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Membrane Lipid Composition and Amino Acid Excretion Patterns of Methanothermococcus okinawensis Grown in the Presence of Inhibitors Detected in the Enceladian Plume

1
Archaea Physiology & Biotechnology Group, Archaea Biology and Ecogenomics Division, Department of Ecogenomics and Systems Biology, Universität Wien, 1010 Vienna, Austria
2
Institute for Geology, Center for Earth System Research and Sustainability, Universität Hamburg, 20146 Hamburg, Germany
3
Institute of Geosciences, Department of Organic Geochemistry, Christian-Albrechts-Universität, 24118 Kiel, Germany
4
Department of Limnology and Bio-Oceanography, Universität Wien, 1010 Vienna, Austria
*
Author to whom correspondence should be addressed.
R.-S.T. and L.M.F.B. contributed equally to this work.
Received: 8 October 2019 / Revised: 8 November 2019 / Accepted: 11 November 2019 / Published: 14 November 2019
(This article belongs to the Section Astrobiology)
Lipids and amino acids are regarded as important biomarkers for the search for extraterrestrial life in the Solar System. Such biomarkers may be used to trace methanogenic life on other planets or moons in the Solar System, such as Saturn’s icy moon Enceladus. However, little is known about the environmental conditions shaping the synthesis of lipids and amino acids. Here, we present the lipid production and amino acid excretion patterns of the methanogenic archaeon Methanothermococcus okinawensis after exposing it to different multivariate concentrations of the inhibitors ammonium, formaldehyde, and methanol present in the Enceladian plume. M. okinawensis shows different patterns of lipid and amino acids excretion, depending on the amount of these inhibitors in the growth medium. While methanol did not show a significant impact on growth, lipid or amino acid production rates, ammonium and formaldehyde strongly affected these parameters. These findings are important for understanding the eco-physiology of methanogens on Earth and have implications for the use of biomarkers as possible signs of extraterrestrial life for future space missions in the Solar System. View Full-Text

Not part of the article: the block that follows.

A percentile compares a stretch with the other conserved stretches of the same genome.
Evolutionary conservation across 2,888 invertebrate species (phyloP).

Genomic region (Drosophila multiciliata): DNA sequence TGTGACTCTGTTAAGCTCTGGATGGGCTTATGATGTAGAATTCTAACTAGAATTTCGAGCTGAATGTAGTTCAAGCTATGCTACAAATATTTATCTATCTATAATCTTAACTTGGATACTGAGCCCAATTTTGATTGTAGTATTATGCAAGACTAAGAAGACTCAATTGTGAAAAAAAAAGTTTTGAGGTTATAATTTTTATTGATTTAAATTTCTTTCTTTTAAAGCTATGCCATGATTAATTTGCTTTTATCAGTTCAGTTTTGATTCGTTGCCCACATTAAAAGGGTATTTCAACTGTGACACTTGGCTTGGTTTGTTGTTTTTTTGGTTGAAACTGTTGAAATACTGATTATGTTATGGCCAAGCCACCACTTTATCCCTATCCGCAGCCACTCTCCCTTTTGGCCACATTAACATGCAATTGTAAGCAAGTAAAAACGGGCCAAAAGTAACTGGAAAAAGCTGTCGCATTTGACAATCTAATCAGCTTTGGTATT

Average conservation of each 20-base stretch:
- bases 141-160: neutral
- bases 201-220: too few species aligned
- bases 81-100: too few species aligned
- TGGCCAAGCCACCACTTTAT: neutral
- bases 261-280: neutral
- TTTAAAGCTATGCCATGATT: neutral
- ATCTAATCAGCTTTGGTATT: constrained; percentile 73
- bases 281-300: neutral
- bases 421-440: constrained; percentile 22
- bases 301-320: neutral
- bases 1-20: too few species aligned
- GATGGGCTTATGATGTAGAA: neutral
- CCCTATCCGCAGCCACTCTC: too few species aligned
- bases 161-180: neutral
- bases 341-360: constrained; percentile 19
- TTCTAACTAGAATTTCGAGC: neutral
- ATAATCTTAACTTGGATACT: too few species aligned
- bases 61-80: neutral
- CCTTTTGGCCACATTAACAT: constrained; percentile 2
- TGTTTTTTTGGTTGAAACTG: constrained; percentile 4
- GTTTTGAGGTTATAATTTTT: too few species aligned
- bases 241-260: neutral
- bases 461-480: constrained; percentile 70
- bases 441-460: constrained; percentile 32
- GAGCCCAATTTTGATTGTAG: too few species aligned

Keywords: methanogens; Enceladus; lipids; amino acids; ammonia; formaldehyde; methanol methanogens; Enceladus; lipids; amino acids; ammonia; formaldehyde; methanol
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MDPI and ACS Style

Taubner, R.-S.; Baumann, L.M.F.; Bauersachs, T.; Clifford, E.L.; Mähnert, B.; Reischl, B.; Seifert, R.; Peckmann, J.; Rittmann, S.K.-M.R.; Birgel, D. Membrane Lipid Composition and Amino Acid Excretion Patterns of Methanothermococcus okinawensis Grown in the Presence of Inhibitors Detected in the Enceladian Plume. Life 2019, 9, 85. https://doi.org/10.3390/life9040085

AMA Style

Taubner R-S, Baumann LMF, Bauersachs T, Clifford EL, Mähnert B, Reischl B, Seifert R, Peckmann J, Rittmann SK-MR, Birgel D. Membrane Lipid Composition and Amino Acid Excretion Patterns of Methanothermococcus okinawensis Grown in the Presence of Inhibitors Detected in the Enceladian Plume. Life. 2019; 9(4):85. https://doi.org/10.3390/life9040085

Chicago/Turabian Style

Taubner, Ruth-Sophie, Lydia M.F. Baumann, Thorsten Bauersachs, Elisabeth L. Clifford, Barbara Mähnert, Barbara Reischl, Richard Seifert, Jörn Peckmann, Simon K.-M.R. Rittmann, and Daniel Birgel. 2019. "Membrane Lipid Composition and Amino Acid Excretion Patterns of Methanothermococcus okinawensis Grown in the Presence of Inhibitors Detected in the Enceladian Plume" Life 9, no. 4: 85. https://doi.org/10.3390/life9040085

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